WASHINGTON – While President Barack Obama “will be running through the tape on Jan. 20, working on issues,” as Ben Rhodes, his deputy national security advisor, vividly put it on Friday, President-elect Donald Trump is planning how to reverse key pieces of Obama’s legacy starting on the first day of his presidency.

Trump will be able to eliminate a host of Obama’s achievements, some with the stroke of a pen.

“A significant portion of the Obama legacy is vulnerable on Day One because, feeling himself checkmated by Congress, President Obama resorted to executive orders with increasing frequency as his presidency went on,” said William Galston, a senior fellow at the center-left Brookings Institution who served in the Bill Clinton White House.

Obama, whose upbeat campaign of hope and change won him the White House in 2008, was confronted with a divided government after Republicans grabbed control of the Senate following the 2014 mid-term elections, having wrested the House from Democrats in 2010.

With Republicans holding Congress – erecting a GOP blockade that remains to this day – Obama devised an end run strategy. As he put it in a Cabinet meeting on Jan. 14, 2014: “I’ve got a pen and I’ve got a phone — and I can use that pen to sign executive orders and take executive actions and administrative actions that move the ball forward.”

If Hillary Clinton had won Tuesday’s election, Obama would have passed the baton in a seamless transition where none of his orders or actions would have been revoked. After one of the darkest and most ugly campaigns in memory, Trump’s scorched campaign rhetoric suggested a hostile takeover.

Trump on Friday was pulling back from his major campaign pledge to “repeal and replace” the Affordable Care Act, the health insurance plan that is at the top of Obama’s major domestic legacy. Trump’s switch came after meeting with Obama in the Oval Office on Thursday.

Calling Obamacare a “disaster” on the campaign trail, Trump told the Wall Street Journal and CBS’ “60 Minutes” that he wants to keep two popular provisions: letting youths up to the age of 26 remain on their parents policies and forbidding insurers to ban people with pre-existing conditions.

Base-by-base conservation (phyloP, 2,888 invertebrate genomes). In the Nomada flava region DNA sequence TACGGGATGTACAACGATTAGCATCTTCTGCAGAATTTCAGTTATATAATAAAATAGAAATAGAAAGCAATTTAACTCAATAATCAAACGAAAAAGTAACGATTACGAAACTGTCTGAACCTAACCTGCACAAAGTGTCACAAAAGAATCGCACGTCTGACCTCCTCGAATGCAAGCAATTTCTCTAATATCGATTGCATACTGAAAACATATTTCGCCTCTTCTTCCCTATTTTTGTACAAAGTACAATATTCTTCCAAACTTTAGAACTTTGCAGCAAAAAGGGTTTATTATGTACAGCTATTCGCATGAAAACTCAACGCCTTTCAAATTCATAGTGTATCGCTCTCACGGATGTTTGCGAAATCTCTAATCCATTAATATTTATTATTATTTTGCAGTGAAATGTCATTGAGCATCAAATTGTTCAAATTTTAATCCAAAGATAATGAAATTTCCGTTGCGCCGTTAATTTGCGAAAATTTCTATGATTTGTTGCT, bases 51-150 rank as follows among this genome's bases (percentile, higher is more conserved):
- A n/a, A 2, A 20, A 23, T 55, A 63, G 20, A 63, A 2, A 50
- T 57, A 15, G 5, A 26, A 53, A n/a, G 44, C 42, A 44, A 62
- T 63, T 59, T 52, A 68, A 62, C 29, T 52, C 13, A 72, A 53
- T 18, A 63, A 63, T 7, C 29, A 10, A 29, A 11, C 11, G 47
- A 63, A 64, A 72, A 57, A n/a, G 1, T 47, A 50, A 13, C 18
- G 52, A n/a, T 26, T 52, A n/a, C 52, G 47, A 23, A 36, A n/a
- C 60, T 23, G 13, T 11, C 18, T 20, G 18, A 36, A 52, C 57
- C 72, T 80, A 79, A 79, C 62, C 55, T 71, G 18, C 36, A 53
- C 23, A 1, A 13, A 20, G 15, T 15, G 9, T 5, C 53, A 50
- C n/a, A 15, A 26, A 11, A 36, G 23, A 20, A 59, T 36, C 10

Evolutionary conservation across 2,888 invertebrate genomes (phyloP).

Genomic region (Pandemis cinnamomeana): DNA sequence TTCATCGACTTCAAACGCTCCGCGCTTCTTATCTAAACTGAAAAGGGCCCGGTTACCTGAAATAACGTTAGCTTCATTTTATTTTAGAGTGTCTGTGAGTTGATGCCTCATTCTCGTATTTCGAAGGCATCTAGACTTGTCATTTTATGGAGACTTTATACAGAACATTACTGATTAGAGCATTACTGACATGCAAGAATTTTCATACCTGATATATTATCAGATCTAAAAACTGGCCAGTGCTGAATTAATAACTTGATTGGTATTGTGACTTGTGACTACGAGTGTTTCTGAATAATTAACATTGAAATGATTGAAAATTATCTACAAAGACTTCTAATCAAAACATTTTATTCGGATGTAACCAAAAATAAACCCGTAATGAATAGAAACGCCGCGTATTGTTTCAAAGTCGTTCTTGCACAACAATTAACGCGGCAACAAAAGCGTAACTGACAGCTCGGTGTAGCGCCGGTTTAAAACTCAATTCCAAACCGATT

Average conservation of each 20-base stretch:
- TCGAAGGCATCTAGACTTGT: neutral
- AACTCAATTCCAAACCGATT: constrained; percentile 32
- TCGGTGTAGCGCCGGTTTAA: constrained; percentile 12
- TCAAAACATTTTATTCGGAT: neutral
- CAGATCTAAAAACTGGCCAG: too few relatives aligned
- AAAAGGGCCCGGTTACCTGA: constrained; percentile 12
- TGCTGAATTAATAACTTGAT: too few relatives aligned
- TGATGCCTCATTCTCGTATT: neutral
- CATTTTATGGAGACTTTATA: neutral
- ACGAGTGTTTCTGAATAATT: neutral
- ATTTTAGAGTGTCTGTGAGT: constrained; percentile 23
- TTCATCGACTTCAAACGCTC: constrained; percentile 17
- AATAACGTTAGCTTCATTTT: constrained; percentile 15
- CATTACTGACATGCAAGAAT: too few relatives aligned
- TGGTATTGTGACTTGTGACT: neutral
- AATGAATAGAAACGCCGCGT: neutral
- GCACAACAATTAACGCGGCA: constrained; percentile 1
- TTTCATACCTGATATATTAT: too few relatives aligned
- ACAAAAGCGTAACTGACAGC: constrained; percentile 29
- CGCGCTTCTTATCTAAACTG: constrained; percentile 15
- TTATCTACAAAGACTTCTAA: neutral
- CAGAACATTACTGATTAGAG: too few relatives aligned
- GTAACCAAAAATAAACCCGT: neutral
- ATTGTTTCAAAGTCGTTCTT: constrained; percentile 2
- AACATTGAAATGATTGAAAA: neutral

Insurers are not likely to resist keeping healthy younger people on a family policy. Obamacare requires everyone to buy health insurance – or pay a penalty – because if only sick people buy insurance, costs increase. Trump told the Wall Street Journal that Obamacare will be “amended, repealed or replaced.”

Trump now faces the challenge of how to work with Republicans in Congress to convince health insurance companies to keep pre-existing condition coverage while dropping the unpopular policy purchase mandate and at the same time cut premiums. Obama and Democrats have said they would be open to amendments that could improve Obamacare while maintaining the guarantee of health insurance coverage.

In the meantime, the Obama administration after the election cranked up its drive to get people to sign up for coverage starting in 2017 — and more than 100,000 consumers signed up on Wednesday, the day after Trump was elected.

On other Obama big legacy items:

  • TPP: Trump’s election means a potential major Obama legacy, winning congressional approval of the Trans-Pacific Partnership trade deal, is dead.
  • Illegal immigrants: Trump can revoke the Deferred Action for Childhood Arrivals (DACA) executive order Obama issued in 2012, allowing youths, known as “Dreamers,” in the U.S. illegally through no fault of their own to stay. The same for the Deferred Action for Parents of Americans and Lawful Permanent Residents – DAPA- which covers the parents of the youths. An issue is whether Trump would make deportation of this now protected class a priority.
  • Iran nuclear deal: This would be tricky for Trump to kill or renegotiate since the U.S. is just one of the parties to the deal.
  • Climate: Trump believes global warming is a “hoax.” He wants to pull the U.S. out of the 2016 landmark Paris Climate agreement. Trump can just do nothing about living up to the U.S. pledges to reduce greenhouse gas emissions.
  • Supreme Court: Obama’s potential legacy of naming a third justice – Lincolnwood native Merrick Garland – now will not happen.
  • LGBTQ advances: Trump has pledged to revoke a 2014 Obama executive order banning federal contractors from discriminating on the basis of sexual orientation or gender identity.

Obama has been using his clemency power through the years to reduce long sentences for non-violent drug offenders. Trump cannot reverse Obama’s commutations. More are expected before he leaves office

“The President has made this a priority,” White House Press Secretary Josh Earnest said on Thursday. “…So I do think that’s an important part of his legacy.”